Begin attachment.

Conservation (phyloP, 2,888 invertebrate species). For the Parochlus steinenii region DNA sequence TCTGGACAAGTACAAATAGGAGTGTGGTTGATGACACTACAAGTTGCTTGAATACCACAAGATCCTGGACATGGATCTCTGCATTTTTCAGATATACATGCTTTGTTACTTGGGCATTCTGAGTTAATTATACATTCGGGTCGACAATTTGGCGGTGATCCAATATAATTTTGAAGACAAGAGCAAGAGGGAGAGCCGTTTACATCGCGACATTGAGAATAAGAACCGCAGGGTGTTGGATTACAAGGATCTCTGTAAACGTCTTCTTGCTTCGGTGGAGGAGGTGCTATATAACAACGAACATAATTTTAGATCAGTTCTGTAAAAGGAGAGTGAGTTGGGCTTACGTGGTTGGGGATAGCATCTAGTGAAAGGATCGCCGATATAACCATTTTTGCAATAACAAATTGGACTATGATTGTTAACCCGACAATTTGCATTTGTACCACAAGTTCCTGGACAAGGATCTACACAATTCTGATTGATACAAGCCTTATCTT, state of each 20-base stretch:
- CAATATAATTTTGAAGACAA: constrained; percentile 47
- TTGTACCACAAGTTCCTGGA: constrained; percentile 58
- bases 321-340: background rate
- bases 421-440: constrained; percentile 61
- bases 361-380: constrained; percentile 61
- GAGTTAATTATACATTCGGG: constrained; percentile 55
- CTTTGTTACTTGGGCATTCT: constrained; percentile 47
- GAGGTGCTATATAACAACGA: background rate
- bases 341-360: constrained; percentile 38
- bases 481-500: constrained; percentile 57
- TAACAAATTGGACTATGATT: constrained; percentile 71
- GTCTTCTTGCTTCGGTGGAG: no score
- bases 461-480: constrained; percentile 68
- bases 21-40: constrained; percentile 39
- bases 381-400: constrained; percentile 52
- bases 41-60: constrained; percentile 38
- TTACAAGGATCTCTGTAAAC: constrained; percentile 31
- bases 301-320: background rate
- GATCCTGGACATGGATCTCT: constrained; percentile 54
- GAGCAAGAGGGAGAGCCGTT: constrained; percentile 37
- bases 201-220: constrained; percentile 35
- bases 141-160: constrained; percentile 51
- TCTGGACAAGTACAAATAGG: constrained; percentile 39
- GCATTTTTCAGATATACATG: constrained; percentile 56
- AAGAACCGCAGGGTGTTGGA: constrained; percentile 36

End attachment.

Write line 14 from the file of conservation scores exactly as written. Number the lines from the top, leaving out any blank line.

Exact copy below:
- bases 461-480: constrained; percentile 68